Valley, also known as Baspa valley, is by far the most beautiful valley of
Kinnaur. It starts from Karchham-1,999m
(31029'N, 78011'E) where the Baspa River, coming from the east joins the
Satluj (also spelt as Sutlej). The
road for Baspa Valley branches off from Hindustan - Tibet road at the
river junction and after turning south, crosses the
Satluj over a bridge to reach
Karchham. The road then veers southeast to arrive at
Chitkul (31021'N, 78025'E) via
Right up to its confluence with the Satluj at Karchham, the Course of the Baspa River, its source is through a narrow guage. It is the most romantic and beautiful valley of Kinnaur district situated most of the important villages. It has green pasturelands on both side and the meadows nearer the valley is full of flowers and fruit trees. The upper parts of the valley are almost half of its total length and as far as the village named Chitkul, there are barren ranges covered with snow all the year round.
Sangla situated at an elevation of 2,680m is also the Tehsil Headquarter with a small population. A temple known as Bering Nag dedicated to Jagas God and a Buddhist monastery is worth a visit. Famous Fair Fulaich is celebrated every year in the month of August-September over here.
A Trout farm has been established at Sangla by Fisheries Department and the river has plenty of trouts. The tourists can obtain license for fishing from the Fisheries Officer.
The village houses are unique examples of wooden architecture. About a kilometer backward to Sangla, there is a Saffron Farm. Tibetan wood carving Centre also exits here.
The valley opens up beyond Sangla and is full of wooded slopes as far as Chitkul is like a fairyland. The quaint little houses, temples, gompas, and the people of Baspa valley conjure up a perfect image of Shangri-La.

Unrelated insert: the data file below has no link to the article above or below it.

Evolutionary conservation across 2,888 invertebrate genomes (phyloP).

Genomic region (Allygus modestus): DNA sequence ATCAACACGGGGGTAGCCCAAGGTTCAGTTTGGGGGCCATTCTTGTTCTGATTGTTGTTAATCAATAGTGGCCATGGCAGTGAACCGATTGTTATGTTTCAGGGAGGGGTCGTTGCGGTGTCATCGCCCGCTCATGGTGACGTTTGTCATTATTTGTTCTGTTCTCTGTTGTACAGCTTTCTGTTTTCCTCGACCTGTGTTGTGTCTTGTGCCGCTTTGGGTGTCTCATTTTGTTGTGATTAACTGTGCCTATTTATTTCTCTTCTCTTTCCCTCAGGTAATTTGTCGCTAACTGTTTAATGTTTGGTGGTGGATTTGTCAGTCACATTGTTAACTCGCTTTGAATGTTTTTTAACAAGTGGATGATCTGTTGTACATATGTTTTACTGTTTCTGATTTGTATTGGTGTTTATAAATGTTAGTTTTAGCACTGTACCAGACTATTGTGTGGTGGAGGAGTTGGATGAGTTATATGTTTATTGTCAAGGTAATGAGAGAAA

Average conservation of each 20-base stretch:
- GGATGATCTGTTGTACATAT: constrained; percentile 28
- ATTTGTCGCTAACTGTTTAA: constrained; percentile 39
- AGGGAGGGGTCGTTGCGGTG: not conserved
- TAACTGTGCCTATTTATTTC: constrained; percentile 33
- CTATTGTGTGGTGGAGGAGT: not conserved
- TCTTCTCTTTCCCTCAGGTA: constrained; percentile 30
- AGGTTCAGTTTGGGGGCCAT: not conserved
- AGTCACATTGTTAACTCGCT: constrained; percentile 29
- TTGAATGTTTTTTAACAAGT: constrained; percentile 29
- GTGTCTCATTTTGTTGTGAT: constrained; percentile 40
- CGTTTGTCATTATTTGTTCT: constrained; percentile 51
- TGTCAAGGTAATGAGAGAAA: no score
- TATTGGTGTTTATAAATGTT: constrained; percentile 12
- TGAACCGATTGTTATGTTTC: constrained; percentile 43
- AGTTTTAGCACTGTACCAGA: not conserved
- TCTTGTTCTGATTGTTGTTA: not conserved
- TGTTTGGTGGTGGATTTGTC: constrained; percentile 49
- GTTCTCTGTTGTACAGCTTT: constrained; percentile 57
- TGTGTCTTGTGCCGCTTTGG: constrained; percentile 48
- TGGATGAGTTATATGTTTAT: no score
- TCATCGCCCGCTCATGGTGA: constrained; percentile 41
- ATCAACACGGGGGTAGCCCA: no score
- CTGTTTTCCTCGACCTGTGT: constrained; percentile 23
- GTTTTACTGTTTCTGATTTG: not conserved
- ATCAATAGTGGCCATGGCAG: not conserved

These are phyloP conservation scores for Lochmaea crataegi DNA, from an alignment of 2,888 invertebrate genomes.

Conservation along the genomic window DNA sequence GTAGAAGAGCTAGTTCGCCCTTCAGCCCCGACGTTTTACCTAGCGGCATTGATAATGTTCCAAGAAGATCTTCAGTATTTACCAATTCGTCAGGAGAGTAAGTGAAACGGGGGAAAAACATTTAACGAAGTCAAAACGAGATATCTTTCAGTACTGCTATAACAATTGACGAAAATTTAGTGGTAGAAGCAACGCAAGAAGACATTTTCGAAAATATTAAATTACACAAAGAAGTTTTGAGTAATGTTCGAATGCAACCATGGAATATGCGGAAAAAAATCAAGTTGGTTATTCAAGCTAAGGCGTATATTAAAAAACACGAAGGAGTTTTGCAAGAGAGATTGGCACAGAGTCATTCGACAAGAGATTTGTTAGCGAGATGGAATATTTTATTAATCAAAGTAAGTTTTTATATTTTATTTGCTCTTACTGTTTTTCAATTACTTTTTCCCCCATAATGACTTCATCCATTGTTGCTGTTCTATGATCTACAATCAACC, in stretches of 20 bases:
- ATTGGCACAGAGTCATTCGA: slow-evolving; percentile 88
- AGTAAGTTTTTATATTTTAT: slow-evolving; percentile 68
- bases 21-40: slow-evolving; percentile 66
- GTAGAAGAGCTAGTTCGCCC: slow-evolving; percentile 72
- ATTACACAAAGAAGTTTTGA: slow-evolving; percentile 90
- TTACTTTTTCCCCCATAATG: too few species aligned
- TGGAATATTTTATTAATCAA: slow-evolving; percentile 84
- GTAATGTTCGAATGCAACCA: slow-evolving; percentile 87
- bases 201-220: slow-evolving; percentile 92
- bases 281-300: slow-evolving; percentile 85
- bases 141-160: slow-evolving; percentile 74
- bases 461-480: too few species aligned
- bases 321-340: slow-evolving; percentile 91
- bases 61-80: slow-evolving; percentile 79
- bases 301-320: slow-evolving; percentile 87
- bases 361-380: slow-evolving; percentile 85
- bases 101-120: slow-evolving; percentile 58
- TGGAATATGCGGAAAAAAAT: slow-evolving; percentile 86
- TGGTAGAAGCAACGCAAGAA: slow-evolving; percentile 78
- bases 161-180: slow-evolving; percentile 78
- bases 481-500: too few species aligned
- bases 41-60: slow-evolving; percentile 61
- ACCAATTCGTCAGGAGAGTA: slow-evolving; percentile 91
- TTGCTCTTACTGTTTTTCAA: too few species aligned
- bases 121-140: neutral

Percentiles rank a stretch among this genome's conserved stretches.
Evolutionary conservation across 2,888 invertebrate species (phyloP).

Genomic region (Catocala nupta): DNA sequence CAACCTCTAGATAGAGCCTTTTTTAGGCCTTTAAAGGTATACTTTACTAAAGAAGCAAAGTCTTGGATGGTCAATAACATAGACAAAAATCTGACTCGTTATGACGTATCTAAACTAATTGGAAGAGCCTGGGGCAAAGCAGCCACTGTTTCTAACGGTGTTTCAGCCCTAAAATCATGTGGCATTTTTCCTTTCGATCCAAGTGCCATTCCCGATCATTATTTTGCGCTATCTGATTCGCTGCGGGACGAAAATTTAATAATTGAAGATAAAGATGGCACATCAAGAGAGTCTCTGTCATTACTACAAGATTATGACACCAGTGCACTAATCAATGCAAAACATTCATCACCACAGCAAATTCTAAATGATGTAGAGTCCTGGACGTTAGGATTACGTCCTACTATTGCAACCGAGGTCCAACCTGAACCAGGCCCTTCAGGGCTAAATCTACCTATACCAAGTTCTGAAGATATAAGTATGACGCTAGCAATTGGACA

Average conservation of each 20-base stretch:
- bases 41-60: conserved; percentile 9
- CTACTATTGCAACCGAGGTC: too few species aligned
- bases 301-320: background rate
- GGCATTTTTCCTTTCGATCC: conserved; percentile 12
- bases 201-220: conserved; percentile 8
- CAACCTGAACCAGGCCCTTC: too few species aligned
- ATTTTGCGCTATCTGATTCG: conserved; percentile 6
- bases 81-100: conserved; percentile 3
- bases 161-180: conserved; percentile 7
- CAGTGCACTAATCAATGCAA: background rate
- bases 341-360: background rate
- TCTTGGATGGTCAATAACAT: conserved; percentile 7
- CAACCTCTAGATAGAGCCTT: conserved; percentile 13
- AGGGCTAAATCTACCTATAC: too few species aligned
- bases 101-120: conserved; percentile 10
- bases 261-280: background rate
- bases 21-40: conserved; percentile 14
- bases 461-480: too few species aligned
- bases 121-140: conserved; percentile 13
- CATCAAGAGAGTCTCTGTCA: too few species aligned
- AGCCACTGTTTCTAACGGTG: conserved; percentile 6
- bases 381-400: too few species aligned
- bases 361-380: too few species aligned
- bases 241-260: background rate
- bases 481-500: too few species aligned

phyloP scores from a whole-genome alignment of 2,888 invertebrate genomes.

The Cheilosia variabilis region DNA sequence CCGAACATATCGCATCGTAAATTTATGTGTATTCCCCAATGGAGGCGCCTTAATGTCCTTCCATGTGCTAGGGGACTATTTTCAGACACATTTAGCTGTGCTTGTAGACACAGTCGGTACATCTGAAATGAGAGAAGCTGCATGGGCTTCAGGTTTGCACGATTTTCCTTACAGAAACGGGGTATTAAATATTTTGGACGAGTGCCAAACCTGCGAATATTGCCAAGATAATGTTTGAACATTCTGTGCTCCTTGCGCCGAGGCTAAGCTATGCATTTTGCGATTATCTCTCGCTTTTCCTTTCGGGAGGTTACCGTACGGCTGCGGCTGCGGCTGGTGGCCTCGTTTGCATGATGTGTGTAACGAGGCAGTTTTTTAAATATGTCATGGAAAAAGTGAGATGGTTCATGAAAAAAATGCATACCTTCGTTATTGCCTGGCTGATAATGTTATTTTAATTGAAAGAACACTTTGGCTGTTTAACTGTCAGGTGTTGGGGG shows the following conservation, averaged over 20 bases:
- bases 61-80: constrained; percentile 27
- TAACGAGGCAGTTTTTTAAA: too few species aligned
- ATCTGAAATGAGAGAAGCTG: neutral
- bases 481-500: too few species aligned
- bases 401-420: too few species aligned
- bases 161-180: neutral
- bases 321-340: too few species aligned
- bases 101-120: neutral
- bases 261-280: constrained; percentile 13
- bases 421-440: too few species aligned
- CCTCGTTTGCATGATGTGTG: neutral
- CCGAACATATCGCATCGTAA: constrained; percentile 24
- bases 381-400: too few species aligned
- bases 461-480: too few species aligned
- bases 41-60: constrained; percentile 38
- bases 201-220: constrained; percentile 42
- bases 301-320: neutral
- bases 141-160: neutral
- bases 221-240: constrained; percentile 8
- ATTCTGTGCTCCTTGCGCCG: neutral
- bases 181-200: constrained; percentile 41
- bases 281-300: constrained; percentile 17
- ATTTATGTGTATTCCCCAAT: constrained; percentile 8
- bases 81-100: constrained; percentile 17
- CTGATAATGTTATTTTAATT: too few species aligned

Sangla village is built on a slope with houses rising one above the other with gigantic Kinner-Kailash peak (6,050m) towering from behind is also famous for Kamru Fort. This fort was the place where so many rajas of Kinnaur were crowned. Now this fort is dedicated to Kamakshi Temple. The Goddess idol was brought from Guwahati (Assam), where the main temple is situated on a hillock. Phaffra, Ougla, Bathu, Apples, Chuli, Bami, Walnut, Chilgoza, Almond and Saffron are the main crop of this valley.
Baspa valley is connected with Garhwal by several passes situated along the southern ridge of the valley. The Shinka, Kimlay and Borsu Passes lead to the famous Har Ki Doon Valley. The trail over Lamkhaga pass descends to Harsil (2,620m) near Gangotri on the banks of the Bhagirathi River. Another trail branches off at the base of Lamkhaga Pass, climbs upto a 5,151m high pass, and joins the main trail on the western side of the pass, which meets the Harsil road-head near Gangotri.
Another popular trail climbs northeast from Chitkul and after crossing Charang Pass (5,266m), goes down northeast to Rahtak where two paths cross; the trail left (N.W.) and follows down the Tirung Gad to Thangi and then turns north to Morang (31036'N, 78027' E), situated on the left bank of the Satluj river.
The bewitching scenery and the eternal snow view are a memorable sight for mankind.